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Natalie Portman: Rising antisemitism ‘makes my heart drop’

Amid record-high antisemitism in the US, Jerusalem-born Hollywood star says recent remarks about Jews are ‘frightening to listen to’

Natalie Portman arrives at the global premiere of 'Pachinko,' March 16, 2022, at The Academy Museum in Los Angeles. (Photo by Jordan Strauss/Invision/AP)
Natalie Portman arrives at the global premiere of 'Pachinko,' March 16, 2022, at The Academy Museum in Los Angeles. (Photo by Jordan Strauss/Invision/AP)

Oscar-winning Israeli-American actress Natalie Portman on Sunday condemned the increase in hate speech against Jews following a series of high-profile antisemitic incidents and remarks in the US.

“Seeing the re-emergence of antisemitism makes my heart drop,” Portman wrote on Instagram. “This hatred must be combatted with boundless love for each other. Today, I send extra love to my fellow Jews. And I send love to all those standing with us against these violent words and actions. It’s been painful and frightening to listen to, and I’m extremely grateful to those who continue to speak up against antisemitism with us, and against all forms of racism.”

Portman’s post came after recent antisemitic statements by rapper Kanye West, including on Thursday when he praised Adolf Hitler and said people should not criticize Nazis. “I see good things about Hitler,” West, who also goes by Ye, said in an interview with far-right conspiracy theorist Alex Jones. “I like Hitler,” he added later, and called himself a Nazi.

Portman also shared a tweet by US President Joe Biden, in which he weighed in on his predecessor Donald Trump’s dinner with West and the white nationalist Holocaust denier Nick Fuentes at his Mar-a-Lago home in November. In the tweet, Biden emphatically condemned antisemitism, saying that silence in the face of Jew-hatred “is complicity.” He also said that leaders should be rejecting antisemitism rather than giving it a platform.

Trump was roundly criticized for hosting West and Fuentes, including by presumed incoming prime minister Benjamin Netanyahu, who called the meeting “a mistake.”

In another high-profile case of celebrity antisemitism, NBA superstar Kyrie Irving in October promoted on his Twitter page a film containing antisemitic conspiracy theories and Holocaust denial. After Irving initially refused to apologize or clarify his beliefs, his team, the Brooklyn Nets, suspended him. A few weeks later, Irving apologized, stated he is not antisemitic, and was allowed to rejoin his team.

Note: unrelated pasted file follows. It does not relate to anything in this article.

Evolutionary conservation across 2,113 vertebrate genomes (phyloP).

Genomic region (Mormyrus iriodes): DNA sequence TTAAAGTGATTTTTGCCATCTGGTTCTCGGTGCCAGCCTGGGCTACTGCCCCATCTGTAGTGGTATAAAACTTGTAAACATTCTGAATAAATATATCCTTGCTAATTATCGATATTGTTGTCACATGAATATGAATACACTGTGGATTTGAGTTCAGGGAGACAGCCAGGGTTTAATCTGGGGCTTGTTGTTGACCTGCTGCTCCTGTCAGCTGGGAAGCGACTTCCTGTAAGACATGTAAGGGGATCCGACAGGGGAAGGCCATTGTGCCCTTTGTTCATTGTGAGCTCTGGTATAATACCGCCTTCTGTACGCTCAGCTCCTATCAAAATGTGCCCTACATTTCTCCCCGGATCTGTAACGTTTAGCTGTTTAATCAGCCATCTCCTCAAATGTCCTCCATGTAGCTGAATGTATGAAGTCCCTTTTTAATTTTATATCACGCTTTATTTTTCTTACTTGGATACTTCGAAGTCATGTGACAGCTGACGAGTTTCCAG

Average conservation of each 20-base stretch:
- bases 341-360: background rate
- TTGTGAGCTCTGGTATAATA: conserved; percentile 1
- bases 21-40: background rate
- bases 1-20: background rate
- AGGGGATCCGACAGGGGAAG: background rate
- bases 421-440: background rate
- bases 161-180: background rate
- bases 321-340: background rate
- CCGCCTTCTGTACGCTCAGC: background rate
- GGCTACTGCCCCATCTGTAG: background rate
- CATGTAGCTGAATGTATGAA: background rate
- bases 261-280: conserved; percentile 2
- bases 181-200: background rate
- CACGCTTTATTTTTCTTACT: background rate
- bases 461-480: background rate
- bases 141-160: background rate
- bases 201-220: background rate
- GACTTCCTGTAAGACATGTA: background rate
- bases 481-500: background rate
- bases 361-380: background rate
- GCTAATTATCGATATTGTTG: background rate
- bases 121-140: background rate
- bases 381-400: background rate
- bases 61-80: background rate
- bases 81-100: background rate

Kanye West seen during an appearance on InfoWars with Alex Jones on December 1, 2022. (Screen capture: Twitter; used in accordance with Clause 27a of the Copyright Law)

Portman, 41, who was born in Israel and moved to the US as a child, has a long history of speaking out on political causes. She has been critical of Israel’s controversial nation-state law, which defines Israel as the nation-state of the Jewish people but does not specify equal rights for all Israeli citizens. Portman has also been a staunch supporter of the Democratic Party in the US, and is an advocate for animal rights.

Portman’s Instagram post received support from tens of thousands of her fans, as well as from actresses Julianne Moore, Kat Dennings and Ayla Fisher.

Separately, the comedian Amy Schumer, who earlier in the month mocked West for his antisemitic outbursts, on Friday expressed concern about antisemitism, saying her community was “scared.”

“I was bullied for being Jewish in the town I grew up in and was made to feel embarrassed for my Judaism,” Schumer wrote on Instagram. “Now I am proud to be descended from survivors of Auschwitz. There are less than 17 million Jews in the entire world. We don’t recruit. We don’t try and change laws to enforce our beliefs on other people [sic] bodies. Hug a Jew today. Antisemitism is harmful to Black people. Let’s look at who we are empowering.”

According to a report released in April by the Anti-Defamation League, 2021 saw the highest levels of reported antisemitic events in the US — the highest figures since the organization started tracking the issue in the 1970s. A report released the same month by Tel Aviv University found a record-high number of reports of antisemitic activity throughout the world in 2021.

FBI Director Christopher Wray has recently said that the American Jewish community is “getting hit from all sides” and “desperately” needs further support from the agency amid a sharp rise in antisemitic attacks. He pointed out that some 63 percent of religious hate crimes were motivated by antisemitism, “and that’s targeting a group that makes up about 2.4% of the American population.”

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